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Sunday, August 5, 2012

Crap In General (and General Crap)

August 5, 2012:  Well, hello everybody! I'd like to say it was nice to see you again -- figuratively, of course -- but in reality I'm very hot and sticky and cranky, and I don't really have any good feelings toward you at all right now, despite a vague appreciation that you are here with me after all -- figuratively, that is -- and that has to mean something, although it could merely be a symptom of your innate selfishness or demented voyeurism.

That said, there are so many, many things to catch up on ... and yet I'm so cranky and sticky and hot that I'm in absolutely no mood to begin recounting everything. Sufficie it to say that everyone in the outside world remains stupid and self-centered, I remain baffled and disturbed, and the disconnect between me and reality continues
to grow exponentially.

On a positive note, I've seen some really good movies lately, including (for the eighth time) John Carpenter's "Vampires," which is really just one of the greatest of its kind. Jack Crow, the Catholic church's expert vampire slayer, is the role James Woods was meant to play, soundly accentuated by the subtle skilled work of Daniel Baldwin -- the best Baldwin brother, for sure -- as the reliable Montoyo. This really is a brilliant horror movie -- loads of fun, slick and corny -- everything you could want from the genre -- and best of all centered on characters that aren't teenagers!

That said, I found the new "Amazing Spiderman" a bit disappointing for that very reason -- too much "Twilight"-type dialogue, unstably supported by a weak actress with bugged-out eyes and a new Peter Parker who is definitely not Toby Maguire. Lots of the special effects were good, and the story -- while a weird departure from the classic origin -- and let me tell you, it's classic for a very good reason -- is fair and fine, such as it is ... But ... But ... I don't know. I just don't know! Perhaps this new incarnation can redeem itself by including some of the more important villains in the next movies -- Mysterio, perhaps, or the Scorpion or Electro ... If not, it may just have to mumble its way into tepid obscurity.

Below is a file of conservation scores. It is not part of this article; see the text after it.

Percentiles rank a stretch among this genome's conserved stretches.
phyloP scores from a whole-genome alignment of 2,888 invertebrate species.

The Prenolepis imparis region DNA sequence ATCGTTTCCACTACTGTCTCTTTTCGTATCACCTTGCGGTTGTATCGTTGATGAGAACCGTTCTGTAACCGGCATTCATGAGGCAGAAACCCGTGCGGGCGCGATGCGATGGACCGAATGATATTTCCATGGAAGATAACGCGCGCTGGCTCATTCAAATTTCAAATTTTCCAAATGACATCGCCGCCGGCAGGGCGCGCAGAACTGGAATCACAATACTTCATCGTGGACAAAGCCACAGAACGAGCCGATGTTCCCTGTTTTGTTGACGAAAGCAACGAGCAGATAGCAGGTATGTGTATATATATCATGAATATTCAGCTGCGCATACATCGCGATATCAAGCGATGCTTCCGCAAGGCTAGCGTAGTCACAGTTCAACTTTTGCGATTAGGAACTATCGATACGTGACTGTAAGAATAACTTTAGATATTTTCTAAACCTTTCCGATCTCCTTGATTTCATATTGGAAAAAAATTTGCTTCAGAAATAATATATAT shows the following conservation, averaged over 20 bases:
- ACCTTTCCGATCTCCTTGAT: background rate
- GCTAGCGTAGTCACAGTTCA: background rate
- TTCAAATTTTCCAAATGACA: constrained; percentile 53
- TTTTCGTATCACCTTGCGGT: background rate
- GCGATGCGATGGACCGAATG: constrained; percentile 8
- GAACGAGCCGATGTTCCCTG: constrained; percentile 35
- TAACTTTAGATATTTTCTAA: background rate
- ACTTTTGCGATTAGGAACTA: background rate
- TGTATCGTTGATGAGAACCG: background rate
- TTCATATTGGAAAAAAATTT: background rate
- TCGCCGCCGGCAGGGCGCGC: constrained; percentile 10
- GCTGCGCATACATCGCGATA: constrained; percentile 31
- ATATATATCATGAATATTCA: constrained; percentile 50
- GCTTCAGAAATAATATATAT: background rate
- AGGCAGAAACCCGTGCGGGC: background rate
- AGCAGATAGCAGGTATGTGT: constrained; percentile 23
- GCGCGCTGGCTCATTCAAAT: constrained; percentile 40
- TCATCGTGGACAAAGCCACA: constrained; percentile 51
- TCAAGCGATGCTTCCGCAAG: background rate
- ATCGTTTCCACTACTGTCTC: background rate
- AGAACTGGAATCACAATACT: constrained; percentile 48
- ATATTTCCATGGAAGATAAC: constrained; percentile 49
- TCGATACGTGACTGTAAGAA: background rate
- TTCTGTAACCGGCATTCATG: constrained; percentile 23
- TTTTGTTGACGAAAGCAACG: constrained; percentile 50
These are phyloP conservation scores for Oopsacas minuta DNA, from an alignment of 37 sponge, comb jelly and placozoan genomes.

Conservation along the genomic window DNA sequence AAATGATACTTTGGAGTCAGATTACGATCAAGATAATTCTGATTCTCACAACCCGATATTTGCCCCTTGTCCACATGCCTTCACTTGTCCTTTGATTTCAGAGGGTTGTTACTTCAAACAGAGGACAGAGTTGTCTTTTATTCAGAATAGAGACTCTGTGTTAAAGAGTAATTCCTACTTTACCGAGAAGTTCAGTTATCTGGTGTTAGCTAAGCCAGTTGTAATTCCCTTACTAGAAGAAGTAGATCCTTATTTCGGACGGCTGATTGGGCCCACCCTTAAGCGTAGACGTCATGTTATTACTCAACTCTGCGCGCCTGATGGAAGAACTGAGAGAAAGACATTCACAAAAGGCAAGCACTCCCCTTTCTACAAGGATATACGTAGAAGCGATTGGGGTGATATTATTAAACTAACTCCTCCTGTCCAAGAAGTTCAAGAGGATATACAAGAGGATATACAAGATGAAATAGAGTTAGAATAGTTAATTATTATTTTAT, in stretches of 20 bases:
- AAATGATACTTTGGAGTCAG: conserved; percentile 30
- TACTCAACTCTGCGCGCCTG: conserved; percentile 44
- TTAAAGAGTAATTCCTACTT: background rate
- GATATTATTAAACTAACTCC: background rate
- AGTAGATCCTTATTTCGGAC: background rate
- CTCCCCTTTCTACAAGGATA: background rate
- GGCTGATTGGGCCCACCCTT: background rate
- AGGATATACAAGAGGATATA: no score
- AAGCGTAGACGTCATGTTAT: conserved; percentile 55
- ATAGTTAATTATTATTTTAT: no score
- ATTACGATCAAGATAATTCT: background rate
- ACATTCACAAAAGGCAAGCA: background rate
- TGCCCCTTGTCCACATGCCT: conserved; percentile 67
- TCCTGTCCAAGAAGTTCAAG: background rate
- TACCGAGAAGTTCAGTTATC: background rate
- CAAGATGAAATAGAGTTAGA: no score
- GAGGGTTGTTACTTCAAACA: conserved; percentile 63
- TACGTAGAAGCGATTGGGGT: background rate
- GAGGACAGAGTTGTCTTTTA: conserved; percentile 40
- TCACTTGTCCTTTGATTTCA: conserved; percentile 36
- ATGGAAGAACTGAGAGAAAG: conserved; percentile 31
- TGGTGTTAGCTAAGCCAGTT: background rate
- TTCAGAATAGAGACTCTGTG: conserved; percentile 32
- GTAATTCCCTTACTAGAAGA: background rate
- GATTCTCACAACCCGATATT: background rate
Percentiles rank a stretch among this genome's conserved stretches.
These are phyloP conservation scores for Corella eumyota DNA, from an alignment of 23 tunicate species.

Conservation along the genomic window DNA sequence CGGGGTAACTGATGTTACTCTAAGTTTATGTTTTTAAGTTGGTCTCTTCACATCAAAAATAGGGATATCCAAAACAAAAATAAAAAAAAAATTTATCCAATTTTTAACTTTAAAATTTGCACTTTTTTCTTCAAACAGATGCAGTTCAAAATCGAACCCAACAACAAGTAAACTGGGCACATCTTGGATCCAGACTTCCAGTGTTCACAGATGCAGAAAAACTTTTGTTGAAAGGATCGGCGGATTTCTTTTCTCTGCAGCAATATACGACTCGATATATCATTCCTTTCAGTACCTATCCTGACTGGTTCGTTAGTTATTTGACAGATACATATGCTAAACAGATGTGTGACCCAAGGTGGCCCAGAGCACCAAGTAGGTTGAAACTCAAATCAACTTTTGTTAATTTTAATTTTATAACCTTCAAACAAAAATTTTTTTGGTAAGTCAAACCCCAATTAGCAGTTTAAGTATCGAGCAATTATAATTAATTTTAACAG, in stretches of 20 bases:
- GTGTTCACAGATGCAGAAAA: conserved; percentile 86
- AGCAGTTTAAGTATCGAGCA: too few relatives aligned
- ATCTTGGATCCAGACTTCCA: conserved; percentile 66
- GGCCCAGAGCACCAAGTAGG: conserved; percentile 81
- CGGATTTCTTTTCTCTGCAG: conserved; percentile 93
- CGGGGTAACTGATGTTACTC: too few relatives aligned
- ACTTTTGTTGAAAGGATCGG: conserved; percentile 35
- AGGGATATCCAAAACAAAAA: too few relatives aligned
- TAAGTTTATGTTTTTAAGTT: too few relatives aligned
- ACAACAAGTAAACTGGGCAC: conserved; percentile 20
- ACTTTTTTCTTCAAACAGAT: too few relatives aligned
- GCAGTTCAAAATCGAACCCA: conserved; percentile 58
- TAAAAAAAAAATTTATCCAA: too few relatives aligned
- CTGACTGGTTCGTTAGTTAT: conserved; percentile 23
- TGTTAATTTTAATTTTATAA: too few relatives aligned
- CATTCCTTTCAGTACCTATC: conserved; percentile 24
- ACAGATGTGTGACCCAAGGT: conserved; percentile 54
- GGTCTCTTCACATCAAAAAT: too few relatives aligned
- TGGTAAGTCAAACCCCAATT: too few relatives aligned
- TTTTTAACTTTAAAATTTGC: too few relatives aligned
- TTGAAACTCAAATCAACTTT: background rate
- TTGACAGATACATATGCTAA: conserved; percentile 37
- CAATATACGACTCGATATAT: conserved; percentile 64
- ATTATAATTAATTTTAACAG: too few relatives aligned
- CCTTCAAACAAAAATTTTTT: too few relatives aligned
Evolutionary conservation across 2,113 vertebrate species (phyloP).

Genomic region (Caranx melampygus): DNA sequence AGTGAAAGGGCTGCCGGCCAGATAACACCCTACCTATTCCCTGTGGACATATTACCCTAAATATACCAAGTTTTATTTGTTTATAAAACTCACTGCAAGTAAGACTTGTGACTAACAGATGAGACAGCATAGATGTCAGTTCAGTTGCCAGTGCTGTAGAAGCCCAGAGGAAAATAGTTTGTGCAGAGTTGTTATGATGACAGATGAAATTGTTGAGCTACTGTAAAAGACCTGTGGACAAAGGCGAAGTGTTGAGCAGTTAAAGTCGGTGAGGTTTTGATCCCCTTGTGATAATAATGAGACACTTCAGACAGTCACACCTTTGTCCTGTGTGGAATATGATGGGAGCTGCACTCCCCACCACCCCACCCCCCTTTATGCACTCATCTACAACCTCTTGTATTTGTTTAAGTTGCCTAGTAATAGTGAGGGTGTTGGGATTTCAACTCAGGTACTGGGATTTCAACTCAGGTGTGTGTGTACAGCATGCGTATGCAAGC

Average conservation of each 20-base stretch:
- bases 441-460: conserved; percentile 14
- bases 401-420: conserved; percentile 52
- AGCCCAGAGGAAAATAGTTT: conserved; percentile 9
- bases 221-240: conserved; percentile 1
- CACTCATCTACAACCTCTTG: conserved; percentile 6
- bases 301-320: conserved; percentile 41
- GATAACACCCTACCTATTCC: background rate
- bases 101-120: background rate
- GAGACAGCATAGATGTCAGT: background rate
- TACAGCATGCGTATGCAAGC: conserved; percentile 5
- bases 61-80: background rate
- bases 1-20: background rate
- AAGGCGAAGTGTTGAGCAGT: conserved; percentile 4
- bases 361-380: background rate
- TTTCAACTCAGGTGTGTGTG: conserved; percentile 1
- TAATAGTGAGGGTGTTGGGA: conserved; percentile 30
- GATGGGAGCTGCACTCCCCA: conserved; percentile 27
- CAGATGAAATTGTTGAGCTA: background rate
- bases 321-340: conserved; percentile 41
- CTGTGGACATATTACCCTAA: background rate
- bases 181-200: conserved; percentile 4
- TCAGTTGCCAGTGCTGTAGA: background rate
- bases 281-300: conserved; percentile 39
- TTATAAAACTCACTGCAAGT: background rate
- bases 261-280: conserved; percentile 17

What else? Geez, how the hell should I know. I'm so sticky and short-minded and hot and crampy, all I want to do is climb in the freezer and rest my parts on the ice tray. That, in turn, reminds me that we've got to get the cat fixed for a variety of reasons, the least of which is it might teach him a lesson for knocking over three glasses in the kitchen (the stupid fool!).

I'm also looking for a new car -- that is an old new car (or a new old one). I'm certainly not up to having to track one down, and yet I'm also not relishing the prospect of a rich taperstry of new problems should I fail to secure one in the next few days. Were I smart, I'd pack up and move to the city, but I'm coming to realize more and more, as each sweaty day passes me, that I was never quite as smart as I thought I was. Unfortunately, I'm now getting just smart enough to realize that ...

But enough about me. You came here to find out where modern culture was heading, and I assure you it's not really moving anywhere. That's probably a good thing. It makes valid the perpetual regurgitation of everything classic, for lack of better things new. It explains why magazines like Rolling Stone (which is crappy) and Mojo (which is crummy, but my kind of crummy) keep putting Led Zeppelin and The Beatles on their covers, respectively, and why "The Catcher in the Rye" still gets printed up the wazoo.

Speaking of books, there's a brilliant new humorous sci-fi novel out that my son is reading as we speak. I can't recall the name, but if you come back here next week, I'll try and report it ...

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